When Joanie Stewart heard that Tennessee was issuing a stay-at-home order, she was deeply worried. Gov. Bill Lee called it a “safer-at-home” order, but for the victims of domestic violence, for whom Stewart serves as executive director of the Family Justice Center in Knoxville, the order meant being stuck in the same space as their abuser, and the order felt anything but safe.
“My initial reaction was people are not going to be able to leave to get the help that they need,” Stewart said. “It was scary. It was very scary.”
Stewart’s concerns reflect the increase in calls that Knoxville police have received concerning domestic violence, and they echo those of leaders all across the world, as reports of abuse rise amid the coronavirus pandemic.
The sobering global phenomenon prompted António Guterres, Secretary-General of the United Nations, to speak out in a video posted to Twitter, in which he called on governments to make women’s safety a priority in their response to the pandemic.
“We know lockdowns and quarantines are essential to suppressing COVID-19, but they can trap women with abusive partners,” Guterres said in the video. “Over the past weeks, as the economic and social pressures and fear have grown, we have seen a horrifying surge in domestic violence.“
In response to this surge and the new demands of remotely supporting victims of domestic violence, Stewart says that the Family Justice Center is finding more creative ways to connect referrals with vital resources. These include a safety card campaign, where cards that list domestic violence resources are delivered to homes along with food by local pantries.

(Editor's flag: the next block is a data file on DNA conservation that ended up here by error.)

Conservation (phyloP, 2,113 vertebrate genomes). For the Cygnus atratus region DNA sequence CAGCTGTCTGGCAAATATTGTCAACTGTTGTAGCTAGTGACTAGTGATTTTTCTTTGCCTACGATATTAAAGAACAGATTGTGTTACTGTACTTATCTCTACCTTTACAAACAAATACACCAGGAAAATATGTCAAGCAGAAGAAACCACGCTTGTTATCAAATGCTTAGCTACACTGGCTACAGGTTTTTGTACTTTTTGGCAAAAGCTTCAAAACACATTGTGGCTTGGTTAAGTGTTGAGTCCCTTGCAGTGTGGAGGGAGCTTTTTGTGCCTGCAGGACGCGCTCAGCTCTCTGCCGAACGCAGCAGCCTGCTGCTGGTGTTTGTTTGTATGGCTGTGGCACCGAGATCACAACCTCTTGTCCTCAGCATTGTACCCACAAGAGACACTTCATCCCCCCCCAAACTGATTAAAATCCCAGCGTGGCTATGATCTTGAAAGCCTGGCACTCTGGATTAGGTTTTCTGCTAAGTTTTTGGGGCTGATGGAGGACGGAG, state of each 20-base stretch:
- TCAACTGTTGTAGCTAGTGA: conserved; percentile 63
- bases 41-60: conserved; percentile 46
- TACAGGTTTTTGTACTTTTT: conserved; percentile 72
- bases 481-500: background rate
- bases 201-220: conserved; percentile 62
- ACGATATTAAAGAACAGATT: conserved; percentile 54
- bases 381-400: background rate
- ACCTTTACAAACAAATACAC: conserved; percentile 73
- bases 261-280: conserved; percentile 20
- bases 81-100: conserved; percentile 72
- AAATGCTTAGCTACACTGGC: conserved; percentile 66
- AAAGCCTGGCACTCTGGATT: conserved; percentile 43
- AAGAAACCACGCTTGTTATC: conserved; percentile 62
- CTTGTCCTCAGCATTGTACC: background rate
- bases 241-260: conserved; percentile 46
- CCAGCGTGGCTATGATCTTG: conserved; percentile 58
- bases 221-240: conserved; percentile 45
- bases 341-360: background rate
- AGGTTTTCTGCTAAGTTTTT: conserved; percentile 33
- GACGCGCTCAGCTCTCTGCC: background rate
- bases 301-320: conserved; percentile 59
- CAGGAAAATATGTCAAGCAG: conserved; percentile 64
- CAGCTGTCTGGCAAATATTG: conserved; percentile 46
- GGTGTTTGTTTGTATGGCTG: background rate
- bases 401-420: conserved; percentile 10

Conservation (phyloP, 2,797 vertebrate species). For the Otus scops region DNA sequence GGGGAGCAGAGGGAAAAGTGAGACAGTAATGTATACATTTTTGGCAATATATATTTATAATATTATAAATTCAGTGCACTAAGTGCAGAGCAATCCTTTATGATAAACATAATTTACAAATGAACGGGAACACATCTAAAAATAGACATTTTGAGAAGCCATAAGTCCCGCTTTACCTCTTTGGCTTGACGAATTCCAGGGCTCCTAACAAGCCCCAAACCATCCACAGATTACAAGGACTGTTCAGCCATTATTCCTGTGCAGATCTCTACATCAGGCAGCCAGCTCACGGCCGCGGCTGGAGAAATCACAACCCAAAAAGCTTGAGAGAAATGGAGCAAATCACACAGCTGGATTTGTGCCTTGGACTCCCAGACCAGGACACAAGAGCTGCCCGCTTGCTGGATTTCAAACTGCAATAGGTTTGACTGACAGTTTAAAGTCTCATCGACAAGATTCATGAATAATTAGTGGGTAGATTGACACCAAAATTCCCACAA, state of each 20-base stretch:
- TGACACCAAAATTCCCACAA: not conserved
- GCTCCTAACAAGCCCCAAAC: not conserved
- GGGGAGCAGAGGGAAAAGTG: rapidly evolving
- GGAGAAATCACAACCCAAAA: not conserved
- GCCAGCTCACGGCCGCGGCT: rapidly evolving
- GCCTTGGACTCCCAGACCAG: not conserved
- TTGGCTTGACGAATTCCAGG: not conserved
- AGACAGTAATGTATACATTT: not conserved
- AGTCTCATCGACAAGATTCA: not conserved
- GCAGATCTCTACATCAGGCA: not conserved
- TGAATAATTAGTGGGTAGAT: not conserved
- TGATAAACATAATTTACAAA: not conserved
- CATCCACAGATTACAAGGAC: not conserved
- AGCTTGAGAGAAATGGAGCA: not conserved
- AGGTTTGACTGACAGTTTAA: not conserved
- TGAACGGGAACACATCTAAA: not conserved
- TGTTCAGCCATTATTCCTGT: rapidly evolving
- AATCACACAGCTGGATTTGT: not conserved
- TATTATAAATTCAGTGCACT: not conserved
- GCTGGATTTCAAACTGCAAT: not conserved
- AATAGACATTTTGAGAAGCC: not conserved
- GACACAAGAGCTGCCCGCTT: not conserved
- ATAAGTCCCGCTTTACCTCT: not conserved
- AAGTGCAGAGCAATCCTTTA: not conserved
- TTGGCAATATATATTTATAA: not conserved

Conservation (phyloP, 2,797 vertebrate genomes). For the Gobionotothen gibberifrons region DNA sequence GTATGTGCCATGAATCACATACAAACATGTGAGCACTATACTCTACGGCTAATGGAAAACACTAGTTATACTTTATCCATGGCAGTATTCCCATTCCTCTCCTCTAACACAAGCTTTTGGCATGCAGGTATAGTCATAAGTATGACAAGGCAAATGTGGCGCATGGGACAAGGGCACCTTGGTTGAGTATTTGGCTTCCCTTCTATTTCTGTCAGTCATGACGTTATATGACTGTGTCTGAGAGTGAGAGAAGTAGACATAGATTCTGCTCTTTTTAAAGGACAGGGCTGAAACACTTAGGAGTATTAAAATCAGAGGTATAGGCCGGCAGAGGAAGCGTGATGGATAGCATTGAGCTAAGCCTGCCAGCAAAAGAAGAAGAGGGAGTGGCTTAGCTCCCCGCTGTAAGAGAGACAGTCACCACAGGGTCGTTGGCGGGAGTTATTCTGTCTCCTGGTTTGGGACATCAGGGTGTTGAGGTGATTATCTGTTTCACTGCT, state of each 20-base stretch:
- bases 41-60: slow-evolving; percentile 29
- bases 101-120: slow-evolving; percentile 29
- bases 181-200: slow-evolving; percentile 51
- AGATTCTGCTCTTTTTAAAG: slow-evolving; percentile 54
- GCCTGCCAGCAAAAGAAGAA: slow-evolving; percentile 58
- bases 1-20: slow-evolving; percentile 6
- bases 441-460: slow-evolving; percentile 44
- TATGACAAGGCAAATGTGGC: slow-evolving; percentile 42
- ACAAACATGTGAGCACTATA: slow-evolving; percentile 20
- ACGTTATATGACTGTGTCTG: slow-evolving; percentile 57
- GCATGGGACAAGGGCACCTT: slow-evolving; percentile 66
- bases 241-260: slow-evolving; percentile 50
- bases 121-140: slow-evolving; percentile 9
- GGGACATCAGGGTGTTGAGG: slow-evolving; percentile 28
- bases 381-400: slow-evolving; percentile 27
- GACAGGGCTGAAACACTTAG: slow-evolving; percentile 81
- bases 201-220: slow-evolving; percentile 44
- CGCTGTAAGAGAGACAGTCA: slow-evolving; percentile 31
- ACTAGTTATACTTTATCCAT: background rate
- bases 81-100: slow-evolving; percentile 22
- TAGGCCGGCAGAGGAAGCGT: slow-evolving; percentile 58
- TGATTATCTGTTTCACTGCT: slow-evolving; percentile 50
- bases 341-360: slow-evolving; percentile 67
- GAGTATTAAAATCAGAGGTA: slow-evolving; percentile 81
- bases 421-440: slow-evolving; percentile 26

Another way that the Center has adapted their counseling to be remote is by creating online guidelines for those facing domestic violence while sheltering at home. The guidelines on the website are what Stewart calls a “mish-mash” of safety suggestions that would be tailored to specific contexts in a normal time.
Called “Staying Safe While Staying Home,” the page on the website has a flowery background and describes specific ways to lower the risk of head injury or strangulation while being stuck at home with an abuser.
When the stark guidelines were posted on social media, they came with a trigger warning.
“It’s awful, but it’s information that people need and not only that, we’re really trying to emphasize to anybody who reads this, this is the reality of the situation,” Stewart said. “This is the day-to-day of what it’s like to have to live with someone who is abusing you ... yeah, it’s explicit. It’s hard to read.”
In a statement to NBC News, Alejandra Y. Castillo, CEO of YWCA USA, which has a shelter for victims of domestic violence in Knoxville, said that her organization is contending not just with getting information to victims remotely, but with raising enough funds to accommodate the rise in demand for domestic violence resources.
“We are contending with soaring demand in services but at the same time declining resources and financial support,” Castillo said.
For the Family Justice Center, however, the work of connecting individuals to domestic violence resources continues with fewer staff members and with counseling moved online.
In a time of compounding traumas, the staff is encouraged to take their own mental and physical health needs into consideration as they carry out the important work.
“The one thing that seems to be a consistent thought right now is people do need some level of positivity, so stepping away from the constant images of trauma really makes a difference in our day-to-day workplace,” Stewart said.
Centers like the FJC and YWCA can only hope that victims of domestic abuse in the Knoxville area and around the globe are able to step away from the violence they face while being ordered to stay home.